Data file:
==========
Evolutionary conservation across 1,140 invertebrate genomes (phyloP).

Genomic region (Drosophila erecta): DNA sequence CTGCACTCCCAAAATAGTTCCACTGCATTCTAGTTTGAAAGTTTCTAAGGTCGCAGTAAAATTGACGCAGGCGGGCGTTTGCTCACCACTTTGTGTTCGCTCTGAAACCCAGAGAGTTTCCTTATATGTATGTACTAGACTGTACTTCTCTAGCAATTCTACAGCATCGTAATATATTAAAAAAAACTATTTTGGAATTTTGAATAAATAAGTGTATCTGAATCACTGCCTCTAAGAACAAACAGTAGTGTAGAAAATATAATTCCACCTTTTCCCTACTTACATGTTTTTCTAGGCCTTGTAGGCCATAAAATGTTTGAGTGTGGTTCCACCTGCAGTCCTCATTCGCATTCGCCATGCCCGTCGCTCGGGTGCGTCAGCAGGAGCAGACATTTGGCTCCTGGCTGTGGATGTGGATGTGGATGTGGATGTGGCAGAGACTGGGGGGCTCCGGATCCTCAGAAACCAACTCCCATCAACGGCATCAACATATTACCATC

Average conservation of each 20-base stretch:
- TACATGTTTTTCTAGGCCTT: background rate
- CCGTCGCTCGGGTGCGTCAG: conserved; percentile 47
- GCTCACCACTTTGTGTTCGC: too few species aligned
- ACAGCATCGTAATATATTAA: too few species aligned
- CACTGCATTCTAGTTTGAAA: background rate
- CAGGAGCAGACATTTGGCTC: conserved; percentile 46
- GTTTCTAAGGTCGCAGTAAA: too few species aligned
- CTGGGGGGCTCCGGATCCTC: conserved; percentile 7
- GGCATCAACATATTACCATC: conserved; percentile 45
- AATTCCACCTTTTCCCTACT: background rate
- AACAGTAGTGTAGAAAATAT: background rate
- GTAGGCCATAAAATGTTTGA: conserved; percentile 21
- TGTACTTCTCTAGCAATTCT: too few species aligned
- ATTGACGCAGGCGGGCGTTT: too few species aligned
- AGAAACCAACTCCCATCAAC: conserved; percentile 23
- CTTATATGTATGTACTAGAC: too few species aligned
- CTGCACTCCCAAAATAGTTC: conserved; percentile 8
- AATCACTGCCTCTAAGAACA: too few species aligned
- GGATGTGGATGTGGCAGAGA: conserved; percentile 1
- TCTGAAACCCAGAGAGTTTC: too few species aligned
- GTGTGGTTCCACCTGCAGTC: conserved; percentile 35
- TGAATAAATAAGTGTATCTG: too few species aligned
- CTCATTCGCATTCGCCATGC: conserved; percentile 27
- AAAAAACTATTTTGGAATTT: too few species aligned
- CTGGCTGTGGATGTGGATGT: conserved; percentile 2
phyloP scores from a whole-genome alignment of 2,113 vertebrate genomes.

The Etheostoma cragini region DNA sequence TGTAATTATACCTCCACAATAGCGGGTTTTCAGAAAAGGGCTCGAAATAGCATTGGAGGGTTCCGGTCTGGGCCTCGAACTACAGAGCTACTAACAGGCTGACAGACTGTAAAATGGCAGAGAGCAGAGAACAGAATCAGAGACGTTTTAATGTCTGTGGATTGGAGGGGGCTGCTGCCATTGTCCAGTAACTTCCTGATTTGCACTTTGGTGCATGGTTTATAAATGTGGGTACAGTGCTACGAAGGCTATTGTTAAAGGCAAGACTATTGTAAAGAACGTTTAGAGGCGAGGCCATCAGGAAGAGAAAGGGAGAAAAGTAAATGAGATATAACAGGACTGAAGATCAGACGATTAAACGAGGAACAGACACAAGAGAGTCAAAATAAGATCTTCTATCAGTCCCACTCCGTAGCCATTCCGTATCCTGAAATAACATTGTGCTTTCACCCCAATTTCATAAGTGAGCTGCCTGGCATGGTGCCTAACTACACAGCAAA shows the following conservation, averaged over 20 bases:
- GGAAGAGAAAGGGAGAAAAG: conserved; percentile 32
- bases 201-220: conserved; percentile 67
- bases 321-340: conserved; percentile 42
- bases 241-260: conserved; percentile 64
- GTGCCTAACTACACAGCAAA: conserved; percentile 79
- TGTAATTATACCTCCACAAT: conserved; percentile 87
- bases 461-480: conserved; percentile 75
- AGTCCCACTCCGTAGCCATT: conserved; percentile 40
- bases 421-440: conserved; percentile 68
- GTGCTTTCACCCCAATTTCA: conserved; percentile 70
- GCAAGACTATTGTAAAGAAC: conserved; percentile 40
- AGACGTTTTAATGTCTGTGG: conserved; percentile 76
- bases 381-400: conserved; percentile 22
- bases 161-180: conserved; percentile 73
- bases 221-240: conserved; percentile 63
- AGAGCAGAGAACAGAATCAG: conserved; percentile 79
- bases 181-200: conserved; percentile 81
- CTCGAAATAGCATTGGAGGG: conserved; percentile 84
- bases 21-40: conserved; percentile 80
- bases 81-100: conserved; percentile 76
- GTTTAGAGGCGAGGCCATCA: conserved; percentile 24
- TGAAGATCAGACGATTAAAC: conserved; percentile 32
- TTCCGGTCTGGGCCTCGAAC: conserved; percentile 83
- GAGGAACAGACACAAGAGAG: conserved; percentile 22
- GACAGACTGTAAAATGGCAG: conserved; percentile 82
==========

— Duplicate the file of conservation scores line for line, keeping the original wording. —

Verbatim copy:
Evolutionary conservation across 1,140 invertebrate genomes (phyloP).

Genomic region (Drosophila erecta): DNA sequence CTGCACTCCCAAAATAGTTCCACTGCATTCTAGTTTGAAAGTTTCTAAGGTCGCAGTAAAATTGACGCAGGCGGGCGTTTGCTCACCACTTTGTGTTCGCTCTGAAACCCAGAGAGTTTCCTTATATGTATGTACTAGACTGTACTTCTCTAGCAATTCTACAGCATCGTAATATATTAAAAAAAACTATTTTGGAATTTTGAATAAATAAGTGTATCTGAATCACTGCCTCTAAGAACAAACAGTAGTGTAGAAAATATAATTCCACCTTTTCCCTACTTACATGTTTTTCTAGGCCTTGTAGGCCATAAAATGTTTGAGTGTGGTTCCACCTGCAGTCCTCATTCGCATTCGCCATGCCCGTCGCTCGGGTGCGTCAGCAGGAGCAGACATTTGGCTCCTGGCTGTGGATGTGGATGTGGATGTGGATGTGGCAGAGACTGGGGGGCTCCGGATCCTCAGAAACCAACTCCCATCAACGGCATCAACATATTACCATC

Average conservation of each 20-base stretch:
- TACATGTTTTTCTAGGCCTT: background rate
- CCGTCGCTCGGGTGCGTCAG: conserved; percentile 47
- GCTCACCACTTTGTGTTCGC: too few species aligned
- ACAGCATCGTAATATATTAA: too few species aligned
- CACTGCATTCTAGTTTGAAA: background rate
- CAGGAGCAGACATTTGGCTC: conserved; percentile 46
- GTTTCTAAGGTCGCAGTAAA: too few species aligned
- CTGGGGGGCTCCGGATCCTC: conserved; percentile 7
- GGCATCAACATATTACCATC: conserved; percentile 45
- AATTCCACCTTTTCCCTACT: background rate
- AACAGTAGTGTAGAAAATAT: background rate
- GTAGGCCATAAAATGTTTGA: conserved; percentile 21
- TGTACTTCTCTAGCAATTCT: too few species aligned
- ATTGACGCAGGCGGGCGTTT: too few species aligned
- AGAAACCAACTCCCATCAAC: conserved; percentile 23
- CTTATATGTATGTACTAGAC: too few species aligned
- CTGCACTCCCAAAATAGTTC: conserved; percentile 8
- AATCACTGCCTCTAAGAACA: too few species aligned
- GGATGTGGATGTGGCAGAGA: conserved; percentile 1
- TCTGAAACCCAGAGAGTTTC: too few species aligned
- GTGTGGTTCCACCTGCAGTC: conserved; percentile 35
- TGAATAAATAAGTGTATCTG: too few species aligned
- CTCATTCGCATTCGCCATGC: conserved; percentile 27
- AAAAAACTATTTTGGAATTT: too few species aligned
- CTGGCTGTGGATGTGGATGT: conserved; percentile 2
phyloP scores from a whole-genome alignment of 2,113 vertebrate genomes.

The Etheostoma cragini region DNA sequence TGTAATTATACCTCCACAATAGCGGGTTTTCAGAAAAGGGCTCGAAATAGCATTGGAGGGTTCCGGTCTGGGCCTCGAACTACAGAGCTACTAACAGGCTGACAGACTGTAAAATGGCAGAGAGCAGAGAACAGAATCAGAGACGTTTTAATGTCTGTGGATTGGAGGGGGCTGCTGCCATTGTCCAGTAACTTCCTGATTTGCACTTTGGTGCATGGTTTATAAATGTGGGTACAGTGCTACGAAGGCTATTGTTAAAGGCAAGACTATTGTAAAGAACGTTTAGAGGCGAGGCCATCAGGAAGAGAAAGGGAGAAAAGTAAATGAGATATAACAGGACTGAAGATCAGACGATTAAACGAGGAACAGACACAAGAGAGTCAAAATAAGATCTTCTATCAGTCCCACTCCGTAGCCATTCCGTATCCTGAAATAACATTGTGCTTTCACCCCAATTTCATAAGTGAGCTGCCTGGCATGGTGCCTAACTACACAGCAAA shows the following conservation, averaged over 20 bases:
- GGAAGAGAAAGGGAGAAAAG: conserved; percentile 32
- bases 201-220: conserved; percentile 67
- bases 321-340: conserved; percentile 42
- bases 241-260: conserved; percentile 64
- GTGCCTAACTACACAGCAAA: conserved; percentile 79
- TGTAATTATACCTCCACAAT: conserved; percentile 87
- bases 461-480: conserved; percentile 75
- AGTCCCACTCCGTAGCCATT: conserved; percentile 40
- bases 421-440: conserved; percentile 68
- GTGCTTTCACCCCAATTTCA: conserved; percentile 70
- GCAAGACTATTGTAAAGAAC: conserved; percentile 40
- AGACGTTTTAATGTCTGTGG: conserved; percentile 76
- bases 381-400: conserved; percentile 22
- bases 161-180: conserved; percentile 73
- bases 221-240: conserved; percentile 63
- AGAGCAGAGAACAGAATCAG: conserved; percentile 79
- bases 181-200: conserved; percentile 81
- CTCGAAATAGCATTGGAGGG: conserved; percentile 84
- bases 21-40: conserved; percentile 80
- bases 81-100: conserved; percentile 76
- GTTTAGAGGCGAGGCCATCA: conserved; percentile 24
- TGAAGATCAGACGATTAAAC: conserved; percentile 32
- TTCCGGTCTGGGCCTCGAAC: conserved; percentile 83
- GAGGAACAGACACAAGAGAG: conserved; percentile 22
- GACAGACTGTAAAATGGCAG: conserved; percentile 82